The trial may drag on for a bit longer, but the outcome is already inevitable – everybody loses.
That John Terry and Anton Ferdinand are the public faces of this saga is inconsequential, it’s British football as a whole which is being tried at Westminster Magistrates Court. Regardless of who said what, at whatever time, in whichever tone of voice, this affair is just shining a light on how dirty and rotten the game is as a whole. Every aspect of this is ugly.
A former England captain is accused of being a racist, his alleged victim has acknowledged goading him with all manner of taunts and barbs, supporters stand-by whichever party lies closest to their own club loyalties, and the sport as a whole – through the level of coverage and the Crown Prosecution Service’s intervention – looks self-important and bloated to the level of parody.
This is the Premier League that we’re so very proud of is it? These are the role-models who adorn the bedroom walls of children up and down the country? It’s embarrassing.
Whatever judgement is handed down is irrelevant, the football public as a whole have already determined guilt and innocence. John Terry could’ve spat in Anton Ferdinand’s face and the vast majority of Chelsea fans would still sing his name and proclaim his innocence at Stamford Bridge. Likewise, Ferdinand could admit that he fabricated the whole affair, and the taunts of ‘you know what you are’ would still rain down on Terry at every away ground in the country next season.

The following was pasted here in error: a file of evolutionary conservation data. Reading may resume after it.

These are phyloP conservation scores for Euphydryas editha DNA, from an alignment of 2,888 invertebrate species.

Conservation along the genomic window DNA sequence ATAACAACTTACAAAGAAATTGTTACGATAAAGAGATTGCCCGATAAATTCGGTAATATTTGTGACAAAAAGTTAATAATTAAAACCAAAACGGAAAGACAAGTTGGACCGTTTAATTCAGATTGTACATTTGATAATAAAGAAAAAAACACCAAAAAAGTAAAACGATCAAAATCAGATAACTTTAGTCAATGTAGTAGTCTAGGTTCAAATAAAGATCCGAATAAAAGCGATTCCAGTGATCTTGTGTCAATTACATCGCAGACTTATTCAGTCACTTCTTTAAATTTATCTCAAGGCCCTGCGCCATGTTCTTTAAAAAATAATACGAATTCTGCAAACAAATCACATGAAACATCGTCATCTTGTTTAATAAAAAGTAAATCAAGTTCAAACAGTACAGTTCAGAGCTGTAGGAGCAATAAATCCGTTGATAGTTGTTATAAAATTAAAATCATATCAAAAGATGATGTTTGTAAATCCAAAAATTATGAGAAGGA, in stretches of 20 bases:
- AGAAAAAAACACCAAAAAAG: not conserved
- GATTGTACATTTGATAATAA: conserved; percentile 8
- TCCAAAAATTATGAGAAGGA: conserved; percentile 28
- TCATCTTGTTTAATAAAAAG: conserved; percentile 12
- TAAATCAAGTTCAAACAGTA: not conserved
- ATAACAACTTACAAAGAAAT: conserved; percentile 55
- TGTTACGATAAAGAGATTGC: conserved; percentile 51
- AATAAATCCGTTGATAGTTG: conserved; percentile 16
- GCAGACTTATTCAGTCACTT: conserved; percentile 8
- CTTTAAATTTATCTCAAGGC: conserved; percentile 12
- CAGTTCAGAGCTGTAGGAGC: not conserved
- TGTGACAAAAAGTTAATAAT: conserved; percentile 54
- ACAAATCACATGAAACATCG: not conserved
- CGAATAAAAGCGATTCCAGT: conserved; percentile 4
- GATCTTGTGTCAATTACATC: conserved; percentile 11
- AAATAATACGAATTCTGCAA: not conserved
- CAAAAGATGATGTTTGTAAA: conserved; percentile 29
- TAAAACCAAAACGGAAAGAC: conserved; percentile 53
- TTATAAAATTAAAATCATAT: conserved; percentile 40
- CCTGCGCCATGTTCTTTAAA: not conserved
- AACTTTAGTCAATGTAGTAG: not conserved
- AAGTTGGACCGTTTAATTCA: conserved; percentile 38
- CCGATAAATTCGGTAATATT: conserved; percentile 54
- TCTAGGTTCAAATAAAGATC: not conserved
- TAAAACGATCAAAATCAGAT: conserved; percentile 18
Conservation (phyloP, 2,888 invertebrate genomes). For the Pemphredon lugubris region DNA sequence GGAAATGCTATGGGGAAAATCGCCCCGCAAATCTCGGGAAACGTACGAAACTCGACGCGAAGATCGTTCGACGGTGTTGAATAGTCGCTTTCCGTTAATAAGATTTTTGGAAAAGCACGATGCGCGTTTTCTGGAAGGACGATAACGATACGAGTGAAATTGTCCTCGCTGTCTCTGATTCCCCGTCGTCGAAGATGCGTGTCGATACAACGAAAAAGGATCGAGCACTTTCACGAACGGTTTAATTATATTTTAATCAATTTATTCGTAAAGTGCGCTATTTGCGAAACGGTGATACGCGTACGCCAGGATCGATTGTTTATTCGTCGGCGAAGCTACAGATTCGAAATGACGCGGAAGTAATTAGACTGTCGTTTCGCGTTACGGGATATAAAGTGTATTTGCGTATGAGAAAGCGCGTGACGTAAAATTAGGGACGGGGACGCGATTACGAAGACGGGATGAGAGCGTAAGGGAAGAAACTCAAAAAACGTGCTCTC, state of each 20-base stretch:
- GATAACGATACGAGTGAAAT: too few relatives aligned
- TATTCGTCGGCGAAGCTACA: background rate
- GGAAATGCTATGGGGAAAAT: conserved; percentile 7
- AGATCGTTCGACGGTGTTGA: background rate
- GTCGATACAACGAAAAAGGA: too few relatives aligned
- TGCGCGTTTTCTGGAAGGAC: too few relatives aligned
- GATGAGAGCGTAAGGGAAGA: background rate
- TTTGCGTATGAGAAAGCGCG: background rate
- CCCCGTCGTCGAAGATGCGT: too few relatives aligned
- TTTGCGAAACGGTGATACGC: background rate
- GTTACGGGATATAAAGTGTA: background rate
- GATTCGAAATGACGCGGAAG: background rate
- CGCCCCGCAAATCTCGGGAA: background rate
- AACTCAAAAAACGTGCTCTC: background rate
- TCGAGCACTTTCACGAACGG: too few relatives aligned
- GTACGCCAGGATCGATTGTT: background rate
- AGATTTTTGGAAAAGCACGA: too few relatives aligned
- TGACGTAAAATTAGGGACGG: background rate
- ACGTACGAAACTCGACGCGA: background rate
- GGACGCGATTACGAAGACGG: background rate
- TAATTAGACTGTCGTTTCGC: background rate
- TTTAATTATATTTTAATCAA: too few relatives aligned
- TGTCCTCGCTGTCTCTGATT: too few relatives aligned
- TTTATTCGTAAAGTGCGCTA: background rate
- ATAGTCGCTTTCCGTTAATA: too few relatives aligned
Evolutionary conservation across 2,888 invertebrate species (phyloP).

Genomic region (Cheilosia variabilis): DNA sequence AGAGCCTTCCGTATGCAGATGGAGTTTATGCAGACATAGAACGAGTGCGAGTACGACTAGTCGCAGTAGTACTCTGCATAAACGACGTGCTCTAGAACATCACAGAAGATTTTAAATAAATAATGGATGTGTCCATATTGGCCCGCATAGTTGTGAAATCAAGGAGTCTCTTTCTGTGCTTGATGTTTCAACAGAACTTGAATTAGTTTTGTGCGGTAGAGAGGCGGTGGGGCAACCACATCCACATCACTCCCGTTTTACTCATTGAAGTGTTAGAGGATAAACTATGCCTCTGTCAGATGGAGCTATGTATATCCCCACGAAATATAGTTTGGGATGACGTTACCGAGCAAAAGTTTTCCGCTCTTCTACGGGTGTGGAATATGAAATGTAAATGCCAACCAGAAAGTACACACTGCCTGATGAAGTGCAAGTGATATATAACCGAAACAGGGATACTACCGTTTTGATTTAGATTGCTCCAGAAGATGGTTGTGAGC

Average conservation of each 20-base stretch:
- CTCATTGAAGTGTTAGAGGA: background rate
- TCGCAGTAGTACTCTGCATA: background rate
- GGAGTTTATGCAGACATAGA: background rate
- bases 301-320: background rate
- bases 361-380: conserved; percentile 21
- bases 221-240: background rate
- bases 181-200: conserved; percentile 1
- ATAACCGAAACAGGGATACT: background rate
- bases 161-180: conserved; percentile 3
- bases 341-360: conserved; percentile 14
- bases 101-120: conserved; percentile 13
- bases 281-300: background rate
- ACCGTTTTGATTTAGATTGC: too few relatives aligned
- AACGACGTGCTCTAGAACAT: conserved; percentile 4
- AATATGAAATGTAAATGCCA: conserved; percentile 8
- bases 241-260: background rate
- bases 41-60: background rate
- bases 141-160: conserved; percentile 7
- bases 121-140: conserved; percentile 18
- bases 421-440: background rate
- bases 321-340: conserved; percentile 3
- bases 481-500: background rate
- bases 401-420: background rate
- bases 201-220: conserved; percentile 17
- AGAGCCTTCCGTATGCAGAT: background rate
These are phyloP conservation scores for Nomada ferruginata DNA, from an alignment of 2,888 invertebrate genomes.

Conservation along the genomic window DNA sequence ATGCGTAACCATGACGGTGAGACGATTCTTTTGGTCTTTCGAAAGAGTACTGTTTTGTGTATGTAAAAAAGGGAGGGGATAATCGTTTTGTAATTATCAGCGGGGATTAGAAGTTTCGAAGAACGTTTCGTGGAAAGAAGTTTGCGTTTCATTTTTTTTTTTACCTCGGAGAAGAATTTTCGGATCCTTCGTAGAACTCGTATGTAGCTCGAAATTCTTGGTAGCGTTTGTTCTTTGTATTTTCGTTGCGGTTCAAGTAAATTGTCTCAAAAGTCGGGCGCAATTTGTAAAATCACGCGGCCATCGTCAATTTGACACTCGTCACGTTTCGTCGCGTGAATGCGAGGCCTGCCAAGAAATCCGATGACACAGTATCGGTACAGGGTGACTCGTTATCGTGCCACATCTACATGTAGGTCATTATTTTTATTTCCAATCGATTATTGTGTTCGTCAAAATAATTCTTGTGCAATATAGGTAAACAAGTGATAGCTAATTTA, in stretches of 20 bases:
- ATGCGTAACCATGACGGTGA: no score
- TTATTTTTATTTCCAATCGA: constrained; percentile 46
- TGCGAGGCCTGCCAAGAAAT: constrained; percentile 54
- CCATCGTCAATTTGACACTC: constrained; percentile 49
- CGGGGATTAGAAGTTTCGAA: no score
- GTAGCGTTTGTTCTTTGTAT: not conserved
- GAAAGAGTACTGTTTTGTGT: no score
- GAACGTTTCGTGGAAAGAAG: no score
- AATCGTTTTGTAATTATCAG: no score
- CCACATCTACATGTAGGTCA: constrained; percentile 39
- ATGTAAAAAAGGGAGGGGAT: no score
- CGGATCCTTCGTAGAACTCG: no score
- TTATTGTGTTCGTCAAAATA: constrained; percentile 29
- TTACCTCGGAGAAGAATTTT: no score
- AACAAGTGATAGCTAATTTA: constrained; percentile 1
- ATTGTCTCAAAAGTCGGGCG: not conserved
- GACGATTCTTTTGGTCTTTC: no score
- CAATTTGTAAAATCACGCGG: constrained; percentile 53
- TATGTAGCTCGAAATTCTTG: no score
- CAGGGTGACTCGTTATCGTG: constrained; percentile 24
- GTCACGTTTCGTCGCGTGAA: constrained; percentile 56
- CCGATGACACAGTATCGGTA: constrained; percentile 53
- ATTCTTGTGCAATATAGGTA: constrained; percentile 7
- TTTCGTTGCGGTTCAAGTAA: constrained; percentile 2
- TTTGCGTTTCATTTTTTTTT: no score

For the most part, opinions don’t exist in football anymore; prejudices and bias are established through club loyalty, and everything else is derived thus. We know how the Terry/Ferdinand story ends, because we’ve already seen it played out with Luis Suarez and Patrice Evra. Suarez found guilty and charged, Evra booed at Anfield for having been abused by a Liverpool player – add in the Merseyside’s club’s downright irresponsible rebuttal, and you can clearly see the root of such tribalism.
The problem with football now, is that it thinks itself to be above everything else. Be it economic turmoil, social disharmony, or myriad political issues; the game trumps everything. Your team, your players, your club, your sense of identity – everything else follows on. There’s a mythical romanticism about all of that, and football fandom is euphemistically described as a ‘chance to belong’ to something. Maybe that was once true, but now the level of fanaticism has drifted towards something much more sinister. It’s not just the ‘hardcore’ element of each club, it’s really everyone – we’re all guilty of it.
In any other situation, if someone described the same set of beliefs and prejudices that your average football fan holds, and detailed his or her reasons for having them, the lunatic klaxon would sound in your head and you’d think that you were talking to a cult member.
As for the players at the heart of this? There incidental really, because it’s not about who they are, more what they represent. They’re the product of a game which has been elevated and hero-worshiped beyond all reasonable context. Poorly educated teenagers who never grew up, heralded and praised by a moronic majority who can’t think for themselves.
Try and look from the outside at the game in this country, and you can see just how Cancerous it has become.